Yesterday was the six-month mark.  Six months till big white dress day. Considering that, and the fact that Valentine’s Day is coming up, I thought it might be time for me to stand on a soapbox and talk about romance.

You should take my word as gospel because:

a) I am not in the least bit romantic, so I’m completely unbiased;

b) It took me a long time to realize what I wanted and who I wanted to be in a relationship, but once I learned it, I lived it;

and c) You shouldn’t, my word is most definitely not gospel.  I’m a silly lady who types things in the general direction of the Internet.

My dating history:  Oh my, it was painful, and long, and I was always looking without looking. The truth is that I believed that I didn’t get that kind of love.  I have so much love in my life already. My parents and I have maintained a mutual adoration society since the day I was born and I have AMAZING friends.  I truly felt like I had reached my love quota for one lifetime, and romantic love was meant for other people.

And I’m a workaholic. I dated a lot of great guys (and a few not-so-great guys) but nary was there a date night more important to me than spending a Saturday night getting up close and comfortable with my keyboard and an enormous to do list.

I know, I’m talking all sexy now. That’s how I roll folks, total vixen.

And so I dated, but my heart was never really in it. And when it was in it (which did happen a few times, I’m not completely frigid) it was guarded, very guarded.

And then I met The Fella. If I had met Roy a year or two earlier than I did, I don’t think it would have lasted.  When I met him I was in a very strange place emotionally—I was open…and I was unemployed, which really helped with the whole Saturday night work pile thing. Timing wasn’t the only thing that worked in our favor, I will give the guy I’m marrying a little credit, Roy saw my walls, he saw my reluctance, and he stayed the course. And because he was definitely the more emotionally mature half of our relationship, I let myself learn from him.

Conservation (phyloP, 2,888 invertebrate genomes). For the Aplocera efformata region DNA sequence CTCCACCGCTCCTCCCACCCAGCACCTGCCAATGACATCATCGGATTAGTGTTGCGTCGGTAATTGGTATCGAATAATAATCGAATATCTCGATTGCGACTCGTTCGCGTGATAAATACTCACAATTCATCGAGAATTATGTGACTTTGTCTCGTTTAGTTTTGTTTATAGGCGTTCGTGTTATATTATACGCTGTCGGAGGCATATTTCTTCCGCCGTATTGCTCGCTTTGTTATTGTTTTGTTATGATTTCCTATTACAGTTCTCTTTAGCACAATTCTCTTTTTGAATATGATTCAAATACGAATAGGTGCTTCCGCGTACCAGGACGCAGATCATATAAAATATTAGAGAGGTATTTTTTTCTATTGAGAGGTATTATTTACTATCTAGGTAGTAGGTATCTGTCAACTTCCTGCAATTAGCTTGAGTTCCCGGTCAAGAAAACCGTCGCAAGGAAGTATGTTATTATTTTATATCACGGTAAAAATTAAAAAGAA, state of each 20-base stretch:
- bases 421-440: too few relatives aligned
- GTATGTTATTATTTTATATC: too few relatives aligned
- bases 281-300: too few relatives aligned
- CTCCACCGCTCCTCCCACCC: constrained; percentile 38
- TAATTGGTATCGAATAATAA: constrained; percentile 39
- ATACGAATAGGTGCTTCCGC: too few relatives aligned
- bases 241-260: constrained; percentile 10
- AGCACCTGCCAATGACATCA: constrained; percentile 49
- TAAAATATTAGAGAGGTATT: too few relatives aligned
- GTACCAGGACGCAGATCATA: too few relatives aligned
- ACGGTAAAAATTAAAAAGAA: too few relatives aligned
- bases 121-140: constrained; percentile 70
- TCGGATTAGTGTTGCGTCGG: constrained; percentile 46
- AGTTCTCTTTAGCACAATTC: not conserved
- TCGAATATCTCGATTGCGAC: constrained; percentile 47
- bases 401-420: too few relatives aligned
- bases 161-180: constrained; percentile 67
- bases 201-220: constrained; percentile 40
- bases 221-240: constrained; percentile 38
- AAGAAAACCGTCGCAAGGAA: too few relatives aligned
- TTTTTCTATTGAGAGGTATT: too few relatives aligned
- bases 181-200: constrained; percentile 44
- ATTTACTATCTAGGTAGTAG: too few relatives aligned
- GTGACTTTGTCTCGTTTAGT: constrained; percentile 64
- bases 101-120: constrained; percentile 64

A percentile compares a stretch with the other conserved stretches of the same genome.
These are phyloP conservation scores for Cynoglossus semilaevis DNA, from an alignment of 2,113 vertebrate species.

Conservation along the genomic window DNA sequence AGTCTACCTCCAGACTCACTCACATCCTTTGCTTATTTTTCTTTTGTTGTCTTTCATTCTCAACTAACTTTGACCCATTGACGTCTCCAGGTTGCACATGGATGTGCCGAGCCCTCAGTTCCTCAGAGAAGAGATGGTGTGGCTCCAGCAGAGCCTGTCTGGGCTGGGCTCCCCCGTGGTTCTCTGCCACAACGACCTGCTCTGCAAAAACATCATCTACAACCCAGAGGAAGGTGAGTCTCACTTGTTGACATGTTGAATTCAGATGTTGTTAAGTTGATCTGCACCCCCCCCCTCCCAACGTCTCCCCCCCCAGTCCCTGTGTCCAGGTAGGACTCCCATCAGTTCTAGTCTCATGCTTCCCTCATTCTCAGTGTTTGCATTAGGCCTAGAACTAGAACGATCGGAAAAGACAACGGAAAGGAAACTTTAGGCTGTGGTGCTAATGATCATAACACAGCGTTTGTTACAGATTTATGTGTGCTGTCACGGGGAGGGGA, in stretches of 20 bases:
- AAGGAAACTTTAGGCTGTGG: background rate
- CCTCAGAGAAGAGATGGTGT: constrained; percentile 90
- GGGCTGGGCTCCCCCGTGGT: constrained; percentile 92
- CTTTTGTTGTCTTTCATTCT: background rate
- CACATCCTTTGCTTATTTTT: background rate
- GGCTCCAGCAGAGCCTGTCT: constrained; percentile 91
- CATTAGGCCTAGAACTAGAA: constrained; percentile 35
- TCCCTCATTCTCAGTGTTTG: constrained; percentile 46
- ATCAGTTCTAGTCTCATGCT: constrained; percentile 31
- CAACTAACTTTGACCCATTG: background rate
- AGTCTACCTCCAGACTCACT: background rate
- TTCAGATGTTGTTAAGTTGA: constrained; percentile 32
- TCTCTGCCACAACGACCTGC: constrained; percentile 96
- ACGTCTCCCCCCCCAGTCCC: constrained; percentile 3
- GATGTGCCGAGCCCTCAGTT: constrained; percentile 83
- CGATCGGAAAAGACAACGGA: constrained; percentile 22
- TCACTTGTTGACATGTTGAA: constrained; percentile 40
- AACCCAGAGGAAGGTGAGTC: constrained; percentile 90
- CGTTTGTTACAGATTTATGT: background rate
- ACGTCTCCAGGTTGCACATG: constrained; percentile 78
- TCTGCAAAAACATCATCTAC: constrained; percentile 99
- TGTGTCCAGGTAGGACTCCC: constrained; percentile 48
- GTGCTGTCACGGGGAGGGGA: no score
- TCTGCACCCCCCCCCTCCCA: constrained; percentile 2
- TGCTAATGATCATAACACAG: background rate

Here are a few of lessons I’ve learned, the hard way, over the last few years.


Roy likes to say there’s no more ME there’s only WE.  I like the sentiment, but I disagree, I am fiercely autonomous (I won’t even go into all the ways I like to remind him of that fact on a regular basis.) But, he has taught me a lot about being a WE, and putting the health of your relationship above all (and that doesn’t necessarily always mean personal happiness or the happiness of your partner).  Here’s a recent example: When we first spoke to our Rabbi about our marriage ceremony, Roy was very concerned about one particular part of a traditional Jewish ceremony—the bride circling the groom.  It’s supposed to be symbolic of the walls of Jericho coming down, but to us it just seemed antiquated and submissive. “If we have to do that, then we choose another Rabbi,” Roy said. I was willing to play the part for the sake of tradition, but Roy insisted that we cut that part, “We’re not starting our marriage with you circling around me seven times. It’s not who we are and it doesn’t set a good precedent.”  He was right, the more I thought about it, the less I liked what felt like a dated ritual and a serious hit to feminism in general.  We negotiated with our Rabbi, who was reluctant to cut that aspect of the ceremony at first, and now we’ll start things off on an even keel, standing side by side.